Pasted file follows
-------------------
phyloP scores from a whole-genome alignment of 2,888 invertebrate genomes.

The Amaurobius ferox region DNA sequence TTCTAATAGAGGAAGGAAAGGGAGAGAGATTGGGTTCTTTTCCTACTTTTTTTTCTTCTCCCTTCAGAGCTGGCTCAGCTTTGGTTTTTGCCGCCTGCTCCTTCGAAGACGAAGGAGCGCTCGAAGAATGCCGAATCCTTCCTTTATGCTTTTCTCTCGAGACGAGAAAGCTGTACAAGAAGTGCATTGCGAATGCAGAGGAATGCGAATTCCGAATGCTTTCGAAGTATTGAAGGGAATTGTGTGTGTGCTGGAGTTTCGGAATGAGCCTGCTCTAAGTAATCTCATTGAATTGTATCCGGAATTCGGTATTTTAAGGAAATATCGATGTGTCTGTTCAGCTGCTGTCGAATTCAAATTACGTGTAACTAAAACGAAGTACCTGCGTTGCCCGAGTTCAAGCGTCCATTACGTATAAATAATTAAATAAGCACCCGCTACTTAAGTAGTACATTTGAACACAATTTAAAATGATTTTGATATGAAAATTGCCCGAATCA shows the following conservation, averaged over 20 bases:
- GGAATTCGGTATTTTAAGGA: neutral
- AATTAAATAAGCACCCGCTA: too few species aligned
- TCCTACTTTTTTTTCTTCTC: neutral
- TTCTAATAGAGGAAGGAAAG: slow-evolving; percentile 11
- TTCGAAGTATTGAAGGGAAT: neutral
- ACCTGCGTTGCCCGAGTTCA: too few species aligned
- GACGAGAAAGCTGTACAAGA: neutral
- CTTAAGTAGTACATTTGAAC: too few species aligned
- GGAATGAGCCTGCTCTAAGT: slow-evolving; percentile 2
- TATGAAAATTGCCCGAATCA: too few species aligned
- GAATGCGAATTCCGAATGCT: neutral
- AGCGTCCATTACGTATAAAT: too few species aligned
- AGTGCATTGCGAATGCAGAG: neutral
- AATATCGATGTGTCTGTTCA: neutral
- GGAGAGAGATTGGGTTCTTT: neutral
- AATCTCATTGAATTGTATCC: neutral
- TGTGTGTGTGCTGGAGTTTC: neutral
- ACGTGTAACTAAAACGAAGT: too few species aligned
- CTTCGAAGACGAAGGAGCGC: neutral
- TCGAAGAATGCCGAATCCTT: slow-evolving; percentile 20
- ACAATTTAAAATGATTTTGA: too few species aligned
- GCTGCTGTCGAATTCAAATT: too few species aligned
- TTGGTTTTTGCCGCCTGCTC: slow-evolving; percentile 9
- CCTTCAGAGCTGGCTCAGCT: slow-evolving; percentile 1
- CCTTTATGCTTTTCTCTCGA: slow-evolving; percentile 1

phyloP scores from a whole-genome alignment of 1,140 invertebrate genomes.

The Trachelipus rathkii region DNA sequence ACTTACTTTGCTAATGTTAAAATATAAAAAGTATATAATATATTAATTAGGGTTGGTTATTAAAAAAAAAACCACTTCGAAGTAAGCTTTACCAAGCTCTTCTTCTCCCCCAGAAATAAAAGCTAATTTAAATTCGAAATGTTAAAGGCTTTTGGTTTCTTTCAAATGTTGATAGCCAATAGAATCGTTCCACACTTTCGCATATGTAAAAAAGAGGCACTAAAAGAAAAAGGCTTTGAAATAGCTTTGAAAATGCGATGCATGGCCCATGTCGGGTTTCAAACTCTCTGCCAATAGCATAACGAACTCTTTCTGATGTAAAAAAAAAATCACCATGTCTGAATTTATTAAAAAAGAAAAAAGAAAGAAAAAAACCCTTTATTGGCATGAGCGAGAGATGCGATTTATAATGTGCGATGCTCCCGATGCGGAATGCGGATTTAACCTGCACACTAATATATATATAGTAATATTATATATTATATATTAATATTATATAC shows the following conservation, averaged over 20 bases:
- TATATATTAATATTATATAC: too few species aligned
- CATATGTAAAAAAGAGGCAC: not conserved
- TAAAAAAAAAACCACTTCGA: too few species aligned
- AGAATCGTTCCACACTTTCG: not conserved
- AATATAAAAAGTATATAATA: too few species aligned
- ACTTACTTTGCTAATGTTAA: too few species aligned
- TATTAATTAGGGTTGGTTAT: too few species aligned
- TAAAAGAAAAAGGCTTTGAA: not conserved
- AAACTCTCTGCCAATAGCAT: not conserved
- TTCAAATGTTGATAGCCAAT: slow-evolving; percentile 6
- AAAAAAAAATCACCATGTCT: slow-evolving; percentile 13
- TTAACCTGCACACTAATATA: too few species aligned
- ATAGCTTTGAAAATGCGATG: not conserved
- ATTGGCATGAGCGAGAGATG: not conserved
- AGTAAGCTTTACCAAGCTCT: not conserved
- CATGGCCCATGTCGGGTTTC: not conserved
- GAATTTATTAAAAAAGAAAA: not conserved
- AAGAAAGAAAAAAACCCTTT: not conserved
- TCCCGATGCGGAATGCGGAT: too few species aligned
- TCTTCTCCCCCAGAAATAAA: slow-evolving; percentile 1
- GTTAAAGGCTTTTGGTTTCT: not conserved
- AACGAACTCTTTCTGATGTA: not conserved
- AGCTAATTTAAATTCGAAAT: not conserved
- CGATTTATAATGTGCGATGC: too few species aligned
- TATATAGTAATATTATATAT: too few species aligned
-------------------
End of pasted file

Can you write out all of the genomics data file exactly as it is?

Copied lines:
phyloP scores from a whole-genome alignment of 2,888 invertebrate genomes.

The Amaurobius ferox region DNA sequence TTCTAATAGAGGAAGGAAAGGGAGAGAGATTGGGTTCTTTTCCTACTTTTTTTTCTTCTCCCTTCAGAGCTGGCTCAGCTTTGGTTTTTGCCGCCTGCTCCTTCGAAGACGAAGGAGCGCTCGAAGAATGCCGAATCCTTCCTTTATGCTTTTCTCTCGAGACGAGAAAGCTGTACAAGAAGTGCATTGCGAATGCAGAGGAATGCGAATTCCGAATGCTTTCGAAGTATTGAAGGGAATTGTGTGTGTGCTGGAGTTTCGGAATGAGCCTGCTCTAAGTAATCTCATTGAATTGTATCCGGAATTCGGTATTTTAAGGAAATATCGATGTGTCTGTTCAGCTGCTGTCGAATTCAAATTACGTGTAACTAAAACGAAGTACCTGCGTTGCCCGAGTTCAAGCGTCCATTACGTATAAATAATTAAATAAGCACCCGCTACTTAAGTAGTACATTTGAACACAATTTAAAATGATTTTGATATGAAAATTGCCCGAATCA shows the following conservation, averaged over 20 bases:
- GGAATTCGGTATTTTAAGGA: neutral
- AATTAAATAAGCACCCGCTA: too few species aligned
- TCCTACTTTTTTTTCTTCTC: neutral
- TTCTAATAGAGGAAGGAAAG: slow-evolving; percentile 11
- TTCGAAGTATTGAAGGGAAT: neutral
- ACCTGCGTTGCCCGAGTTCA: too few species aligned
- GACGAGAAAGCTGTACAAGA: neutral
- CTTAAGTAGTACATTTGAAC: too few species aligned
- GGAATGAGCCTGCTCTAAGT: slow-evolving; percentile 2
- TATGAAAATTGCCCGAATCA: too few species aligned
- GAATGCGAATTCCGAATGCT: neutral
- AGCGTCCATTACGTATAAAT: too few species aligned
- AGTGCATTGCGAATGCAGAG: neutral
- AATATCGATGTGTCTGTTCA: neutral
- GGAGAGAGATTGGGTTCTTT: neutral
- AATCTCATTGAATTGTATCC: neutral
- TGTGTGTGTGCTGGAGTTTC: neutral
- ACGTGTAACTAAAACGAAGT: too few species aligned
- CTTCGAAGACGAAGGAGCGC: neutral
- TCGAAGAATGCCGAATCCTT: slow-evolving; percentile 20
- ACAATTTAAAATGATTTTGA: too few species aligned
- GCTGCTGTCGAATTCAAATT: too few species aligned
- TTGGTTTTTGCCGCCTGCTC: slow-evolving; percentile 9
- CCTTCAGAGCTGGCTCAGCT: slow-evolving; percentile 1
- CCTTTATGCTTTTCTCTCGA: slow-evolving; percentile 1

phyloP scores from a whole-genome alignment of 1,140 invertebrate genomes.

The Trachelipus rathkii region DNA sequence ACTTACTTTGCTAATGTTAAAATATAAAAAGTATATAATATATTAATTAGGGTTGGTTATTAAAAAAAAAACCACTTCGAAGTAAGCTTTACCAAGCTCTTCTTCTCCCCCAGAAATAAAAGCTAATTTAAATTCGAAATGTTAAAGGCTTTTGGTTTCTTTCAAATGTTGATAGCCAATAGAATCGTTCCACACTTTCGCATATGTAAAAAAGAGGCACTAAAAGAAAAAGGCTTTGAAATAGCTTTGAAAATGCGATGCATGGCCCATGTCGGGTTTCAAACTCTCTGCCAATAGCATAACGAACTCTTTCTGATGTAAAAAAAAAATCACCATGTCTGAATTTATTAAAAAAGAAAAAAGAAAGAAAAAAACCCTTTATTGGCATGAGCGAGAGATGCGATTTATAATGTGCGATGCTCCCGATGCGGAATGCGGATTTAACCTGCACACTAATATATATATAGTAATATTATATATTATATATTAATATTATATAC shows the following conservation, averaged over 20 bases:
- TATATATTAATATTATATAC: too few species aligned
- CATATGTAAAAAAGAGGCAC: not conserved
- TAAAAAAAAAACCACTTCGA: too few species aligned
- AGAATCGTTCCACACTTTCG: not conserved
- AATATAAAAAGTATATAATA: too few species aligned
- ACTTACTTTGCTAATGTTAA: too few species aligned
- TATTAATTAGGGTTGGTTAT: too few species aligned
- TAAAAGAAAAAGGCTTTGAA: not conserved
- AAACTCTCTGCCAATAGCAT: not conserved
- TTCAAATGTTGATAGCCAAT: slow-evolving; percentile 6
- AAAAAAAAATCACCATGTCT: slow-evolving; percentile 13
- TTAACCTGCACACTAATATA: too few species aligned
- ATAGCTTTGAAAATGCGATG: not conserved
- ATTGGCATGAGCGAGAGATG: not conserved
- AGTAAGCTTTACCAAGCTCT: not conserved
- CATGGCCCATGTCGGGTTTC: not conserved
- GAATTTATTAAAAAAGAAAA: not conserved
- AAGAAAGAAAAAAACCCTTT: not conserved
- TCCCGATGCGGAATGCGGAT: too few species aligned
- TCTTCTCCCCCAGAAATAAA: slow-evolving; percentile 1
- GTTAAAGGCTTTTGGTTTCT: not conserved
- AACGAACTCTTTCTGATGTA: not conserved
- AGCTAATTTAAATTCGAAAT: not conserved
- CGATTTATAATGTGCGATGC: too few species aligned
- TATATAGTAATATTATATAT: too few species aligned